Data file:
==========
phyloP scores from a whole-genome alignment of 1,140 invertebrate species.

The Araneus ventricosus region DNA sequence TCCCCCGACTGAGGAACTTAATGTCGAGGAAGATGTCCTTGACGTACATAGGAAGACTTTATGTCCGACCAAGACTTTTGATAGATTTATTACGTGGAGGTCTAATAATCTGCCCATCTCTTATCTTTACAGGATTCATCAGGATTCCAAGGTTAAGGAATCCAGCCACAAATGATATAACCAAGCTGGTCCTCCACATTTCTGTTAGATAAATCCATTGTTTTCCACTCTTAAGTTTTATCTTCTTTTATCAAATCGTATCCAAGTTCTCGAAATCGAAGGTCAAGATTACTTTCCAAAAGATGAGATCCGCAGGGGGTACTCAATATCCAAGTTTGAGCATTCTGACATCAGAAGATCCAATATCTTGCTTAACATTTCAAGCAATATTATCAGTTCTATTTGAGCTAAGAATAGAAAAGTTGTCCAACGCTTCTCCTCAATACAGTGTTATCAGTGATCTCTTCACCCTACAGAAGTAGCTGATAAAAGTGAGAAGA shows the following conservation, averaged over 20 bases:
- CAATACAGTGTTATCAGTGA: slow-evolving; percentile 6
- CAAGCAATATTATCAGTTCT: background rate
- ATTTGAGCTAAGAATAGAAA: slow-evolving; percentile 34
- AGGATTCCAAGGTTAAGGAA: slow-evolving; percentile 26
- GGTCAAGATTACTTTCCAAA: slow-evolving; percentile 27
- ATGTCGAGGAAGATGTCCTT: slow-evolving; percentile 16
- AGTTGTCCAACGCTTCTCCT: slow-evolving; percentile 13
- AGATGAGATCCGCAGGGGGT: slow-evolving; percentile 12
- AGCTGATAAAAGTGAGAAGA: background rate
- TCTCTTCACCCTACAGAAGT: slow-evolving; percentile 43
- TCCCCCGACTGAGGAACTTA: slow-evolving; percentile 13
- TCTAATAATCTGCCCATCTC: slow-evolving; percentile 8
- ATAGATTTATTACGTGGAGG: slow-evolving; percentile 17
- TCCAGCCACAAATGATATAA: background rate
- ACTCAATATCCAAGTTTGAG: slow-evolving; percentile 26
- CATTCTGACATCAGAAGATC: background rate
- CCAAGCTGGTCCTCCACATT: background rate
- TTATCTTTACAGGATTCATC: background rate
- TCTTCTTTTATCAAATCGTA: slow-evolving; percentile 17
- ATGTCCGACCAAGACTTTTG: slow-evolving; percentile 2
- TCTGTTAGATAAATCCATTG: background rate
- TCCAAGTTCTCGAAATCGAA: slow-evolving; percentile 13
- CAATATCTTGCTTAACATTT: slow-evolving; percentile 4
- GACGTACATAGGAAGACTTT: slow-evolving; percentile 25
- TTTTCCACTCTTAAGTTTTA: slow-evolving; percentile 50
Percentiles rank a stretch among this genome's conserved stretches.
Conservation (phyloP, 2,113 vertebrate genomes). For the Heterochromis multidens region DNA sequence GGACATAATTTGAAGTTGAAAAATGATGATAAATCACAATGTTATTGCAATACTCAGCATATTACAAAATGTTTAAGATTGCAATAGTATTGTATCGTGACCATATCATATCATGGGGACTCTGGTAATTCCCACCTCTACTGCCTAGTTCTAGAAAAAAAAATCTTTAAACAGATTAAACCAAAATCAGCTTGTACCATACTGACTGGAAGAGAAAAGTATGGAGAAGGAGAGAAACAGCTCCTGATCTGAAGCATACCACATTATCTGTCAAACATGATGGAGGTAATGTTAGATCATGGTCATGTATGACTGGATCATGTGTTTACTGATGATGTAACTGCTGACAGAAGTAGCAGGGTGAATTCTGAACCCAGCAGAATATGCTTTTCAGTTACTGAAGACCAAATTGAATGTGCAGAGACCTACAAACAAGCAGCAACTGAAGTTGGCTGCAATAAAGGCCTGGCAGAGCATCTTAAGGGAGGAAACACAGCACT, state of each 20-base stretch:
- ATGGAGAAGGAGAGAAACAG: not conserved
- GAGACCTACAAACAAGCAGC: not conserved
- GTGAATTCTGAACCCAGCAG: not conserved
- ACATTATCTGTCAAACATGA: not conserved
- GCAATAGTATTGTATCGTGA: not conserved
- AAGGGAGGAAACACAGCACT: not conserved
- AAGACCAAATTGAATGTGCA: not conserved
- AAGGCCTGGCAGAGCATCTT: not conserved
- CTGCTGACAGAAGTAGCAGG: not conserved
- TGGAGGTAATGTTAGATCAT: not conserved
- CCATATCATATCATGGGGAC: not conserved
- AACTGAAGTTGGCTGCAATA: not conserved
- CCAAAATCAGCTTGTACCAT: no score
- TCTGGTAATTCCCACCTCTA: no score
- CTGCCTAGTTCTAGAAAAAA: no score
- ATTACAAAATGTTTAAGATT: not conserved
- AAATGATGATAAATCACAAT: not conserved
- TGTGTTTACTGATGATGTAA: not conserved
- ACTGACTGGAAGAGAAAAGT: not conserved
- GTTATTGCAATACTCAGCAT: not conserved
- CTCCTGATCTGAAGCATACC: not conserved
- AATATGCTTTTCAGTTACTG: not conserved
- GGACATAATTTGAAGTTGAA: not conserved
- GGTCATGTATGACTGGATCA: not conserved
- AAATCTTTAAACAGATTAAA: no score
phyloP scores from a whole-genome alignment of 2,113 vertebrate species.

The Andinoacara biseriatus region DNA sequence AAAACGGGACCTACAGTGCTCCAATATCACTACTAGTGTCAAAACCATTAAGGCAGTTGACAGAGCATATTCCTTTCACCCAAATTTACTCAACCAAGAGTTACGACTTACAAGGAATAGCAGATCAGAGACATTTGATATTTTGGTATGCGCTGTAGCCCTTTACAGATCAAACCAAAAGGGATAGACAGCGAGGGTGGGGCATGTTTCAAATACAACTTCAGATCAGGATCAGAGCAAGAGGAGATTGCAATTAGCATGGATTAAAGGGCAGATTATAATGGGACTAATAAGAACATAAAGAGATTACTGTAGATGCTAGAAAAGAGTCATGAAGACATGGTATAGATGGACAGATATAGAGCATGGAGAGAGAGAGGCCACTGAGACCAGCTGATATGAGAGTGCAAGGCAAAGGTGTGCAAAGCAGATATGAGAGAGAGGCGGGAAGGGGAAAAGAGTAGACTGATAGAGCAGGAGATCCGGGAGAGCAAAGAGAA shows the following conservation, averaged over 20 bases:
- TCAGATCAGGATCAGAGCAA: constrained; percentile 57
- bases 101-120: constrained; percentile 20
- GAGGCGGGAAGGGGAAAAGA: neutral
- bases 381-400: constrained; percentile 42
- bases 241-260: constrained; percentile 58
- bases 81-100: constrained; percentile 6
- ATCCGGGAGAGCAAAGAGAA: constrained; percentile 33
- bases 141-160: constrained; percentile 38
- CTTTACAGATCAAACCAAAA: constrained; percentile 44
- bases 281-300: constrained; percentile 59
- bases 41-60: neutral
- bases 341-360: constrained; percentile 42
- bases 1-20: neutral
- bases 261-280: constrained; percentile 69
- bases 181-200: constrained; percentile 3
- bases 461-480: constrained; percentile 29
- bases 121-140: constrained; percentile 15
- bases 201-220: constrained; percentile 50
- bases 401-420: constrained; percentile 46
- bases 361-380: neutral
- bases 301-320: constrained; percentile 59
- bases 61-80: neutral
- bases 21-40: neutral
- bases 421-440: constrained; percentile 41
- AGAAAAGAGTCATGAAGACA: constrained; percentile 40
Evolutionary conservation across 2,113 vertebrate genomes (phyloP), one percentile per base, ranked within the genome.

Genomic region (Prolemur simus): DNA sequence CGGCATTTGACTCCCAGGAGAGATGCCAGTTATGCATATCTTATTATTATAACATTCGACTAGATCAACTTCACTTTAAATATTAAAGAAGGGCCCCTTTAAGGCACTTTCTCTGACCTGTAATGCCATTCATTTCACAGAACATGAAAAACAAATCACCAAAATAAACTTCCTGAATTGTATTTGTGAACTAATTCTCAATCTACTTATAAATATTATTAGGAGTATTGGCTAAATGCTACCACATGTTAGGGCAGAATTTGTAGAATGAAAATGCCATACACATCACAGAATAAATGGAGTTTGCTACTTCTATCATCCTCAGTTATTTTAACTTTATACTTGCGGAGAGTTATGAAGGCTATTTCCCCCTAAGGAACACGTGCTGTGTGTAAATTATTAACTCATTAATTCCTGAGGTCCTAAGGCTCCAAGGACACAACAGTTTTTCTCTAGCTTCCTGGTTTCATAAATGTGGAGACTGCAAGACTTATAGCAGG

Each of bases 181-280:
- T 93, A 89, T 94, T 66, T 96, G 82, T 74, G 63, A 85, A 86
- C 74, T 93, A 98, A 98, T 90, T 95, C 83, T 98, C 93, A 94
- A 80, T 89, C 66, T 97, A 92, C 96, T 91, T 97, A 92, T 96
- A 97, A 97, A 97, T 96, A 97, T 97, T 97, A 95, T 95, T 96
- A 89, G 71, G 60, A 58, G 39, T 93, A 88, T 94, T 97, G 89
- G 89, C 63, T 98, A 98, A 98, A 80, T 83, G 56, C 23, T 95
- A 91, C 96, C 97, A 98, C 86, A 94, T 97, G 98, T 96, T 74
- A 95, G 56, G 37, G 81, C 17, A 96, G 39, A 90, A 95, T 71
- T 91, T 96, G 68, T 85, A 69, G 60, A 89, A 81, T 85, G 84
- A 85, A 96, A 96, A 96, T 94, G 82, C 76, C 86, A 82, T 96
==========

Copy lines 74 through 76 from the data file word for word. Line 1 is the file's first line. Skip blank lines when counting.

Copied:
- bases 201-220: constrained; percentile 50
- bases 401-420: constrained; percentile 46
- bases 361-380: neutral